Today’s business world demands that employees, managers and executives all understand and embrace new tools, techniques and models for creating business success. Growing emphasis on innovation, time to market and error-free service requires that all staff know how to create ongoing, exceptional value for customers, and remedy problems on the fly. But you can’t pick this up in a “lunch and learn.” Organizations today have to make perpetual learning, at all levels, an ongoing priority.

We can’t afford to get this wrong any longer.

In 1990, MIT systems scientist Peter Senge wrote The Fifth Discipline, a book that explored businesses’ need to become “learning organizations.” His logic was flawless: As businesses become more complicated, management must move beyond skills training to personal mastery – a discipline that includes clarifying and deepening one’s personal vision, focusing one’s energies, and developing patience. Then, said Senge, business must go several levels deeper and focus on building shared vision, emphasizing team learning, and adopting systems thinking.

Unfortunately, few businesses mastered these new ways of tapping employees’ full creativity and engagement. Which explains in part why aggressive young companies such as Amazon, Google, Facebook and Tesla now have so many established industries on the run.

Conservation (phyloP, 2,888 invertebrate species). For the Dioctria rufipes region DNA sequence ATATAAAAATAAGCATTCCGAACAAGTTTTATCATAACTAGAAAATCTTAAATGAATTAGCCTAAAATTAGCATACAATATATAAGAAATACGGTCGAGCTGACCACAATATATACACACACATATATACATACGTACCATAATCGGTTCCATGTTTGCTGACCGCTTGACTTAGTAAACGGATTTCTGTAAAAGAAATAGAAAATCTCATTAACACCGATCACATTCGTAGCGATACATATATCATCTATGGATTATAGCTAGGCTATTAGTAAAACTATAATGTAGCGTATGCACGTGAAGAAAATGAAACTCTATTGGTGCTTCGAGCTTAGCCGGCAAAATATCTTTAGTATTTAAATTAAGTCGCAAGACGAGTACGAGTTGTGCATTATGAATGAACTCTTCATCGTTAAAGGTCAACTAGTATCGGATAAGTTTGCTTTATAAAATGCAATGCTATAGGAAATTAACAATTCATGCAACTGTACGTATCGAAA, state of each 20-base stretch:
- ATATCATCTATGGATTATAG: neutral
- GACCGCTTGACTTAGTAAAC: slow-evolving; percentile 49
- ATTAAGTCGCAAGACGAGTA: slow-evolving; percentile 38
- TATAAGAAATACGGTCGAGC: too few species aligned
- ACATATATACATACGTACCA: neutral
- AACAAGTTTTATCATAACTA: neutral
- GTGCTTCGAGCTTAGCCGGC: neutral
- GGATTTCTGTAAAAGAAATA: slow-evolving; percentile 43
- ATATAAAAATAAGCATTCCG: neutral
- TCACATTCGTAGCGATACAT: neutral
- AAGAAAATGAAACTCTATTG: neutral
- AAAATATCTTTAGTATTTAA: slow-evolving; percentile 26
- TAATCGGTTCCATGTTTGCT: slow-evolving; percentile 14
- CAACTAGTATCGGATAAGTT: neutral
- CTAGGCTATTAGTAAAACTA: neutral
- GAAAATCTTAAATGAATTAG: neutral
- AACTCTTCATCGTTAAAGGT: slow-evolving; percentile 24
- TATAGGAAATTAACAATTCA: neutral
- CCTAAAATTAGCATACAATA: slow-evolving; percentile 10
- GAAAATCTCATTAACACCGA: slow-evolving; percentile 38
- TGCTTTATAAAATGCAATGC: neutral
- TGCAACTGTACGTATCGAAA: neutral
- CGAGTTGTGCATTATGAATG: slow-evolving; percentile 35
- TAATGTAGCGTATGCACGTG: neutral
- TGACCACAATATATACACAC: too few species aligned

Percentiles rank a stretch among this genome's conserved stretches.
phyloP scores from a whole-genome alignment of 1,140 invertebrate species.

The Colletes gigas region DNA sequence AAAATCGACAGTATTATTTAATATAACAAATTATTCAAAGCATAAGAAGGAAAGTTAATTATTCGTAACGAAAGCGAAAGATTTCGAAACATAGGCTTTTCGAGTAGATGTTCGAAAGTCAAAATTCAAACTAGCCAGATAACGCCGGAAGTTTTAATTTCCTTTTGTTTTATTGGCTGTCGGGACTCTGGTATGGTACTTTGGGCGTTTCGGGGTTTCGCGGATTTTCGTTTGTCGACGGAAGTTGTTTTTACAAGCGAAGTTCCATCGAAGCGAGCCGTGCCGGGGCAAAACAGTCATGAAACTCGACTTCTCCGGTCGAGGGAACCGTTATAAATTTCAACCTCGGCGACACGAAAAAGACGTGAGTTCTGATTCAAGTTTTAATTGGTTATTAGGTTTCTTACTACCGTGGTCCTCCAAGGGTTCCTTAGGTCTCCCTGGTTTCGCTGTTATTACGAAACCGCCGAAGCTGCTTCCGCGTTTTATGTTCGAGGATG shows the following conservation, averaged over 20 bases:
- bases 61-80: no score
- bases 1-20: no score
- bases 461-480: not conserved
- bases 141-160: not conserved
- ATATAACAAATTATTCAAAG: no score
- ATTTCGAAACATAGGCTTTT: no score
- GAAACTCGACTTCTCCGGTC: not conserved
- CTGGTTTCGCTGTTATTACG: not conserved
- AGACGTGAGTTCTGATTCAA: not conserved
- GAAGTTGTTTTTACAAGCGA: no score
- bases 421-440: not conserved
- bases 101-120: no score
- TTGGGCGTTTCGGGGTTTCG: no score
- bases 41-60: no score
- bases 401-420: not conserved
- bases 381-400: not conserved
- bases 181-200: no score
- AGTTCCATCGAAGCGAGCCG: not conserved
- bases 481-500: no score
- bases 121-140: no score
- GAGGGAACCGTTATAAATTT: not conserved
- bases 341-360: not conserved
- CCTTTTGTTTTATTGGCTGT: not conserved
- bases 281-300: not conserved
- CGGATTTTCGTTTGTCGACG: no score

As more and more companies face the challenges of technological and market disruption, senior management has to try again. True leaders must take over the file for organizational learning. What’s the point of developing a bold new strategic plan if you don’t invest in the learning and the culture that will enable employees to carry it out?

At Icicle Learning, we work with C-suite executives to develop custom-learning solutions. Whether you are rebranding, striving for innovation and intrapreneurship, or gearing up for tough new global competition, we use applied learning to support your whole team with new tools and new ways of thinking, focused directly on your changing needs and strategies. This increases employees’ resilience and buy-in, making your transformation more solid, successful and enduring.

When companies embrace perpetual learning, anything is possible. You can turn on a dime, innovate, and delegate. You can explore new frontiers with confidence. The sky is the limit because you are constantly building and reinforcing alignment, resilience and trust.

In the weeks ahead, I will be writing more posts on this topic, giving examples of the transformations I have been involved with, and outlining the steps you can take to master business renewal. It starts with one idea: your employees are partners in change. They want to know what the next step is, and how they can help.

Don’t let them down.

Next month: The Challenge of Innovation: Why learning must become an essential part of corporate strategy.